Visits to Egypt, Greece, Tyre, Babylon and Italy are reported with enough veracity to suggest that they really occurred – e.g. he considered Egypt an ‘opposite land’ as the Nile flooded in the summer.
Additionally, the fact that his work was known in his lifetime and was thought (by Lucian) to have been performed at the Olympic Games, indicates his contemporaries did not doubt, as some later did, that these journeys really happened.
His fame seems to have been largely to his benefit, though not quite enough to win him a citizenship vote in Athens. However, even to be considered for this was a great honor in itself.
His literary clout was respected by the tragedian Sophocles; there are echoes of The Histories in Antigone. Herodotus also received the ultimate back-handed compliment of being important and well-known enough for comic playwright Aristophanes to lampoon him in The Acharnians.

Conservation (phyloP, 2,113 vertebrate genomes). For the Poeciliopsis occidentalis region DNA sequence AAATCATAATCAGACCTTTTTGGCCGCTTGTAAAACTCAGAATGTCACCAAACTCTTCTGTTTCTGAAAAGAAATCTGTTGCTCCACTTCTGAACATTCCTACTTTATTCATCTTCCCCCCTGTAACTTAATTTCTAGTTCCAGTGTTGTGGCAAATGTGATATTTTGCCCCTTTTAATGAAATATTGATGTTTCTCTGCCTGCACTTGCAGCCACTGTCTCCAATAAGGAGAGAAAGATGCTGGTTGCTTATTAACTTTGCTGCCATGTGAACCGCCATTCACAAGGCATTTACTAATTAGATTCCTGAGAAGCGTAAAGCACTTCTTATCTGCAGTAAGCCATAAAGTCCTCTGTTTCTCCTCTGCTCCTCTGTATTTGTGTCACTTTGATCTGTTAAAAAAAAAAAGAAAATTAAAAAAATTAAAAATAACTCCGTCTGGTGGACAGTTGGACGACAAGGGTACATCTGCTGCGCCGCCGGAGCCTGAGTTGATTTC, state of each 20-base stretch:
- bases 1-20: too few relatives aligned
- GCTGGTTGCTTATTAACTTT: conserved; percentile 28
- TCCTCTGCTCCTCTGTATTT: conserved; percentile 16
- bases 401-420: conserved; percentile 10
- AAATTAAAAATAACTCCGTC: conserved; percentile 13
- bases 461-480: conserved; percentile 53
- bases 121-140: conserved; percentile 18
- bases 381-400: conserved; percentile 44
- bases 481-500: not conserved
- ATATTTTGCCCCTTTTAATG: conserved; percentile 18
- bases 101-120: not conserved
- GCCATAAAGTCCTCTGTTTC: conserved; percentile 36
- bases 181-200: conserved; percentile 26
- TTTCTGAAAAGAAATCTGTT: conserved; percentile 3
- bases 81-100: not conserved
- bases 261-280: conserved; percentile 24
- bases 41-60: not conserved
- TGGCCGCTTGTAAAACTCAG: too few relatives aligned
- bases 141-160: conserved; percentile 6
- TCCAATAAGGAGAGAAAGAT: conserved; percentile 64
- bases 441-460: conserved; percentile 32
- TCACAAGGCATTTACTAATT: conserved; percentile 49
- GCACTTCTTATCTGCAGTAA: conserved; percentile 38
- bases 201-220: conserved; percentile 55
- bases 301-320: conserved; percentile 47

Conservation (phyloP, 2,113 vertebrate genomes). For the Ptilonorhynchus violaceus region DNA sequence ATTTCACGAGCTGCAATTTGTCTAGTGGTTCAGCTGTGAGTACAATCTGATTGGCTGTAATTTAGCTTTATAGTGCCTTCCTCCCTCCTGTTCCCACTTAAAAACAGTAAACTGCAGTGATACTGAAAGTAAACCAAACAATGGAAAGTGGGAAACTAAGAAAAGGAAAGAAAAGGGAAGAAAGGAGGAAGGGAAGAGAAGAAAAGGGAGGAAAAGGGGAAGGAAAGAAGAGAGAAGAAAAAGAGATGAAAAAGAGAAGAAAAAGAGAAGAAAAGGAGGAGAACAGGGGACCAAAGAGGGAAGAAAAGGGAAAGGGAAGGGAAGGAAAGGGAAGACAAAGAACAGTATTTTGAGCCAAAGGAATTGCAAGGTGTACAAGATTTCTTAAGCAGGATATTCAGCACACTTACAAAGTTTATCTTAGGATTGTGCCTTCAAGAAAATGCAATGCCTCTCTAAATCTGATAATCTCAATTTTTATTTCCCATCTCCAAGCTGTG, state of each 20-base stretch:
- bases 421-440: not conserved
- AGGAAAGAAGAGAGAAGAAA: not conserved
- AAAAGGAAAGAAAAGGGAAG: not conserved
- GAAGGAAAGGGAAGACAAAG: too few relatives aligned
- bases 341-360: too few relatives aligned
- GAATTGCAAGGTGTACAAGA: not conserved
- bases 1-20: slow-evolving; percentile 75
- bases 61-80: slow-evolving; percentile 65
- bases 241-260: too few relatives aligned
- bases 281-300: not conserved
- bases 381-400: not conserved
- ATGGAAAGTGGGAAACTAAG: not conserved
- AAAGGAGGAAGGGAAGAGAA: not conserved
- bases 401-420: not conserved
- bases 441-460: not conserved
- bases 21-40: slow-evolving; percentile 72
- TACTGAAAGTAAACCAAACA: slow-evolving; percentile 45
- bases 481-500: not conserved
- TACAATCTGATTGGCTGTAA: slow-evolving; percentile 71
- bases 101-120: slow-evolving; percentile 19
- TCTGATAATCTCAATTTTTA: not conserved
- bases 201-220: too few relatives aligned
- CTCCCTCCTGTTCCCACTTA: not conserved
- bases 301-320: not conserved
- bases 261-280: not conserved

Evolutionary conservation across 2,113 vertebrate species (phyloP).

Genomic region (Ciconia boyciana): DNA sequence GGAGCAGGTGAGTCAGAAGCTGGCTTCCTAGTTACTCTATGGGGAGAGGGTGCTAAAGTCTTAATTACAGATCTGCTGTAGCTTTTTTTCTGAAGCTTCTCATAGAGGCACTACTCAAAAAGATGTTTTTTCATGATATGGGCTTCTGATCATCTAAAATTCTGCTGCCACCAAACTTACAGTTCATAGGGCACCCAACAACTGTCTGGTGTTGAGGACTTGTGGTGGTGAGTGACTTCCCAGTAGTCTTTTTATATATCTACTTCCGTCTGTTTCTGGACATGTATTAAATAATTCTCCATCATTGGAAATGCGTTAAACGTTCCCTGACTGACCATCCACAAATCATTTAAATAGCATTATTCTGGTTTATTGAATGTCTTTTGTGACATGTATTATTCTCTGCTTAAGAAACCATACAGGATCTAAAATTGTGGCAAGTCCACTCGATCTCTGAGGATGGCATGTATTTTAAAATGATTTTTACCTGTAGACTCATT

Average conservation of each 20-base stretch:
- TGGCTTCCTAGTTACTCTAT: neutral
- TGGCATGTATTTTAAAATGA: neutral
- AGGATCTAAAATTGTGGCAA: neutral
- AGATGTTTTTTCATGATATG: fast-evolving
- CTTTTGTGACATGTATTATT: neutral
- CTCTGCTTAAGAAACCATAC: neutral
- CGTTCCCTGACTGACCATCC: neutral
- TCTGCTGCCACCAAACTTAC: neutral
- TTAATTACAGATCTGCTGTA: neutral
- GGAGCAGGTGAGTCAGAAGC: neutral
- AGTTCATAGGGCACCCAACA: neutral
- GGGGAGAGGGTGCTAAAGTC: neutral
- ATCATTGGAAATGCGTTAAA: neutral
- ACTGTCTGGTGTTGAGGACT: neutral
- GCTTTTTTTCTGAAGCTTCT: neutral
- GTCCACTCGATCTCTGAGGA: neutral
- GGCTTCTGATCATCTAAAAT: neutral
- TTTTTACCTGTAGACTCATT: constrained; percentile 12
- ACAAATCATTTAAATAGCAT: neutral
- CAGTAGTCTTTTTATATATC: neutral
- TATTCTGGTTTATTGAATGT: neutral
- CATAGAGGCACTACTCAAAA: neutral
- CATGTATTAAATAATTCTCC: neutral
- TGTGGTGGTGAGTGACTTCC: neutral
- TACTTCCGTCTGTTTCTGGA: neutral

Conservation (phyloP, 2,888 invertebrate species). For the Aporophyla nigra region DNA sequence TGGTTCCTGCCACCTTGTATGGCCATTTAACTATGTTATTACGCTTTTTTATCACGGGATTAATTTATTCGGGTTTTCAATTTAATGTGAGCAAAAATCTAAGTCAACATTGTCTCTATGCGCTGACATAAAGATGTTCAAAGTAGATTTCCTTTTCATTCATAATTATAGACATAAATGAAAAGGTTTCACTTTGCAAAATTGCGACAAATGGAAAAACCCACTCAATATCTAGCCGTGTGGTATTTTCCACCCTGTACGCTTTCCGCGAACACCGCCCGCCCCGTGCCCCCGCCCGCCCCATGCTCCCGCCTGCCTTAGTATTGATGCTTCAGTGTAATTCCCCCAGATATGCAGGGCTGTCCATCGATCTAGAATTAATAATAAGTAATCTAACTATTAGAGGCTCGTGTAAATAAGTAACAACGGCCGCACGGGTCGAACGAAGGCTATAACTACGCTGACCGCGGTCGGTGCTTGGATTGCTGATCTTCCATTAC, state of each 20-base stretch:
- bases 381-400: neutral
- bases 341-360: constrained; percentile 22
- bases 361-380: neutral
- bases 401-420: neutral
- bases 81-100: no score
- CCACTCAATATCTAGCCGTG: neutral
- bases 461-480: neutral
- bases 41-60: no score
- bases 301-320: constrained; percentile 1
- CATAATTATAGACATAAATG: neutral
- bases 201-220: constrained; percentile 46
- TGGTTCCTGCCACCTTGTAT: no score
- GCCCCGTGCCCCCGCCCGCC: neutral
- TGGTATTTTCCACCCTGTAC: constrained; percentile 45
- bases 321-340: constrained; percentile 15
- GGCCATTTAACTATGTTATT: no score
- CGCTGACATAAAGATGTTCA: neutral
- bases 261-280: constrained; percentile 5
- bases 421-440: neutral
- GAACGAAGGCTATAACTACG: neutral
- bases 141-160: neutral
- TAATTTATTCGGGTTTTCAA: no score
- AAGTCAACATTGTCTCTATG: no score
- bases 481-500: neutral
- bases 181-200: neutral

Illustration of Aristophanes
The final resting place for a famous writer of no fixed abode is almost inevitably open to dispute. The main contenders are Thurii in Southern Italy, Thurium in Macedonia or, of course, Athens. However, the notion that he was buried alongside Thucydides is fantastic in the extreme.
So why does this debate about his reputation constantly flare up? How could he manage to be of differing credibility to men like Plutarch, Strabo, Aristotle and Cicero (not to mention a host of modern scholars)?
The Histories was never fully taken on face value and never will be, but as more and more evidence builds up to vindicate Herodotus (e.g. he described Gelonus, a gigantic Scythian city which was only discovered in 1975) it becomes harder to dismiss him entirely as a fantasist, a defamer, or a fraud.
In fact, there is no logical reason to presume he was anything other than what he claimed to be, a publisher of inquiries.
So, was he the father of history or the father of lies? Well, he could simultaneously be considered both and neither.
Herodotus histories fragment